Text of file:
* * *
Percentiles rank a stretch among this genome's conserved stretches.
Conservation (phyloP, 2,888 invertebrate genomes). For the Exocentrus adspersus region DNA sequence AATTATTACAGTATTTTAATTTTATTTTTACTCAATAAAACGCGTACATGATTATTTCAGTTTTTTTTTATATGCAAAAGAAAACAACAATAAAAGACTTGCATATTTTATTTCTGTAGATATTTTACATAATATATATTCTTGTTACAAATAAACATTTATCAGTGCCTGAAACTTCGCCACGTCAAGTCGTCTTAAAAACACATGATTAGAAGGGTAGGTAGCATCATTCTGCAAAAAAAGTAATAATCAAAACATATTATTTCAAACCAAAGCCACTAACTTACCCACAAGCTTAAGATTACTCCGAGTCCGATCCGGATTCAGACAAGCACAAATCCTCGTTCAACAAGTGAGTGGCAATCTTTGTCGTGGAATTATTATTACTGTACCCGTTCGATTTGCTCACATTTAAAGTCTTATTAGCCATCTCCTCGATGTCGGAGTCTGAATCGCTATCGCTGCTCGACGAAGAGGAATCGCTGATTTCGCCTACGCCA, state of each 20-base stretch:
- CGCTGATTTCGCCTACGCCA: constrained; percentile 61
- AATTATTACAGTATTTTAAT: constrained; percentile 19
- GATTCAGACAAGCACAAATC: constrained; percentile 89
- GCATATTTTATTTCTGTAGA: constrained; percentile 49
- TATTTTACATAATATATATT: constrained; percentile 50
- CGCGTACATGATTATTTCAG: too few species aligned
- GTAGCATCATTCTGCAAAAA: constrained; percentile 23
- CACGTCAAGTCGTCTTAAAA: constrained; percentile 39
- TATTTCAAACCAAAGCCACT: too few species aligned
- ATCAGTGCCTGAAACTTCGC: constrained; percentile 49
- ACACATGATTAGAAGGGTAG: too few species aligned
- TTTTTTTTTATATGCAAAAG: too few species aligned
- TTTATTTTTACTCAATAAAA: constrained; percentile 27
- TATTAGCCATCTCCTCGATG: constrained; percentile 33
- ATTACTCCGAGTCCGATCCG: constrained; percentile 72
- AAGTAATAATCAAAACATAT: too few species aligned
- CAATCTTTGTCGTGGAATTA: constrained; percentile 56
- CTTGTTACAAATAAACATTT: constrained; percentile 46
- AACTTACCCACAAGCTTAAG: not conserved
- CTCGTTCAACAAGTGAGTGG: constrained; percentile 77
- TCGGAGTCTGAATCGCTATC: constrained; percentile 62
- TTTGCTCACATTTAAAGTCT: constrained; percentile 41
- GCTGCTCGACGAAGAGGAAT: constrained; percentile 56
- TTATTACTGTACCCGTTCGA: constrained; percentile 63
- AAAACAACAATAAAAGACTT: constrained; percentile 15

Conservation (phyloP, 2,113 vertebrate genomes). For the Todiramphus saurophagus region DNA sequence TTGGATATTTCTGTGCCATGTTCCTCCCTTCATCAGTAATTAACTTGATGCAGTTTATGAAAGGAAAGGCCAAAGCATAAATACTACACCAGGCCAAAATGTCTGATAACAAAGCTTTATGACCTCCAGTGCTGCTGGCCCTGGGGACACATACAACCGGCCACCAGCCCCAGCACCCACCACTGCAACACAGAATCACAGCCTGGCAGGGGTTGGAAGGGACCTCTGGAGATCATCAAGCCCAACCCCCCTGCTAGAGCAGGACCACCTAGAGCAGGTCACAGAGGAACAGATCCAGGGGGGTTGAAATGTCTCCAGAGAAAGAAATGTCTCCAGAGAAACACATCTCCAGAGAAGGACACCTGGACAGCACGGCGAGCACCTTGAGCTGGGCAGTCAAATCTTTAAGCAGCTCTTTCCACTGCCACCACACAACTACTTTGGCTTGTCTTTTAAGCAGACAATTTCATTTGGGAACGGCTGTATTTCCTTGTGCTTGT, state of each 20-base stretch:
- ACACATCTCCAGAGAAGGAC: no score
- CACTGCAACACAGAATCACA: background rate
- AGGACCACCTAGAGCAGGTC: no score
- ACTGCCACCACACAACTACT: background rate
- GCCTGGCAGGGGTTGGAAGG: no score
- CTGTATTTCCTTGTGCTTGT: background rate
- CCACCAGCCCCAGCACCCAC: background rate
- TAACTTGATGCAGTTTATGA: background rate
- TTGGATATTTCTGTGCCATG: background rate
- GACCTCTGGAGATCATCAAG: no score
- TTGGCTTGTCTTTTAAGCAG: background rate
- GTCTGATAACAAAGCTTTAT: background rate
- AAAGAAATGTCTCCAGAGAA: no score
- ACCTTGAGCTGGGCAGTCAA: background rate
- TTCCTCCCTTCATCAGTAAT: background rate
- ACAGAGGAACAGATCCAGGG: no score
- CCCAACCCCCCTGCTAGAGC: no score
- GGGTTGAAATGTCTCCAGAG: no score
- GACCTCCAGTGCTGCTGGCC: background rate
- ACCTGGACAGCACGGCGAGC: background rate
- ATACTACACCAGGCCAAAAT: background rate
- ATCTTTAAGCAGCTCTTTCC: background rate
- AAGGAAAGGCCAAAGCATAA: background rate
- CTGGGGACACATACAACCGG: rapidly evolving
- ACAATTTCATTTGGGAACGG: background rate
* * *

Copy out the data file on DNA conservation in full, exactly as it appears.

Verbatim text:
Percentiles rank a stretch among this genome's conserved stretches.
Conservation (phyloP, 2,888 invertebrate genomes). For the Exocentrus adspersus region DNA sequence AATTATTACAGTATTTTAATTTTATTTTTACTCAATAAAACGCGTACATGATTATTTCAGTTTTTTTTTATATGCAAAAGAAAACAACAATAAAAGACTTGCATATTTTATTTCTGTAGATATTTTACATAATATATATTCTTGTTACAAATAAACATTTATCAGTGCCTGAAACTTCGCCACGTCAAGTCGTCTTAAAAACACATGATTAGAAGGGTAGGTAGCATCATTCTGCAAAAAAAGTAATAATCAAAACATATTATTTCAAACCAAAGCCACTAACTTACCCACAAGCTTAAGATTACTCCGAGTCCGATCCGGATTCAGACAAGCACAAATCCTCGTTCAACAAGTGAGTGGCAATCTTTGTCGTGGAATTATTATTACTGTACCCGTTCGATTTGCTCACATTTAAAGTCTTATTAGCCATCTCCTCGATGTCGGAGTCTGAATCGCTATCGCTGCTCGACGAAGAGGAATCGCTGATTTCGCCTACGCCA, state of each 20-base stretch:
- CGCTGATTTCGCCTACGCCA: constrained; percentile 61
- AATTATTACAGTATTTTAAT: constrained; percentile 19
- GATTCAGACAAGCACAAATC: constrained; percentile 89
- GCATATTTTATTTCTGTAGA: constrained; percentile 49
- TATTTTACATAATATATATT: constrained; percentile 50
- CGCGTACATGATTATTTCAG: too few species aligned
- GTAGCATCATTCTGCAAAAA: constrained; percentile 23
- CACGTCAAGTCGTCTTAAAA: constrained; percentile 39
- TATTTCAAACCAAAGCCACT: too few species aligned
- ATCAGTGCCTGAAACTTCGC: constrained; percentile 49
- ACACATGATTAGAAGGGTAG: too few species aligned
- TTTTTTTTTATATGCAAAAG: too few species aligned
- TTTATTTTTACTCAATAAAA: constrained; percentile 27
- TATTAGCCATCTCCTCGATG: constrained; percentile 33
- ATTACTCCGAGTCCGATCCG: constrained; percentile 72
- AAGTAATAATCAAAACATAT: too few species aligned
- CAATCTTTGTCGTGGAATTA: constrained; percentile 56
- CTTGTTACAAATAAACATTT: constrained; percentile 46
- AACTTACCCACAAGCTTAAG: not conserved
- CTCGTTCAACAAGTGAGTGG: constrained; percentile 77
- TCGGAGTCTGAATCGCTATC: constrained; percentile 62
- TTTGCTCACATTTAAAGTCT: constrained; percentile 41
- GCTGCTCGACGAAGAGGAAT: constrained; percentile 56
- TTATTACTGTACCCGTTCGA: constrained; percentile 63
- AAAACAACAATAAAAGACTT: constrained; percentile 15

Conservation (phyloP, 2,113 vertebrate genomes). For the Todiramphus saurophagus region DNA sequence TTGGATATTTCTGTGCCATGTTCCTCCCTTCATCAGTAATTAACTTGATGCAGTTTATGAAAGGAAAGGCCAAAGCATAAATACTACACCAGGCCAAAATGTCTGATAACAAAGCTTTATGACCTCCAGTGCTGCTGGCCCTGGGGACACATACAACCGGCCACCAGCCCCAGCACCCACCACTGCAACACAGAATCACAGCCTGGCAGGGGTTGGAAGGGACCTCTGGAGATCATCAAGCCCAACCCCCCTGCTAGAGCAGGACCACCTAGAGCAGGTCACAGAGGAACAGATCCAGGGGGGTTGAAATGTCTCCAGAGAAAGAAATGTCTCCAGAGAAACACATCTCCAGAGAAGGACACCTGGACAGCACGGCGAGCACCTTGAGCTGGGCAGTCAAATCTTTAAGCAGCTCTTTCCACTGCCACCACACAACTACTTTGGCTTGTCTTTTAAGCAGACAATTTCATTTGGGAACGGCTGTATTTCCTTGTGCTTGT, state of each 20-base stretch:
- ACACATCTCCAGAGAAGGAC: no score
- CACTGCAACACAGAATCACA: background rate
- AGGACCACCTAGAGCAGGTC: no score
- ACTGCCACCACACAACTACT: background rate
- GCCTGGCAGGGGTTGGAAGG: no score
- CTGTATTTCCTTGTGCTTGT: background rate
- CCACCAGCCCCAGCACCCAC: background rate
- TAACTTGATGCAGTTTATGA: background rate
- TTGGATATTTCTGTGCCATG: background rate
- GACCTCTGGAGATCATCAAG: no score
- TTGGCTTGTCTTTTAAGCAG: background rate
- GTCTGATAACAAAGCTTTAT: background rate
- AAAGAAATGTCTCCAGAGAA: no score
- ACCTTGAGCTGGGCAGTCAA: background rate
- TTCCTCCCTTCATCAGTAAT: background rate
- ACAGAGGAACAGATCCAGGG: no score
- CCCAACCCCCCTGCTAGAGC: no score
- GGGTTGAAATGTCTCCAGAG: no score
- GACCTCCAGTGCTGCTGGCC: background rate
- ACCTGGACAGCACGGCGAGC: background rate
- ATACTACACCAGGCCAAAAT: background rate
- ATCTTTAAGCAGCTCTTTCC: background rate
- AAGGAAAGGCCAAAGCATAA: background rate
- CTGGGGACACATACAACCGG: rapidly evolving
- ACAATTTCATTTGGGAACGG: background rate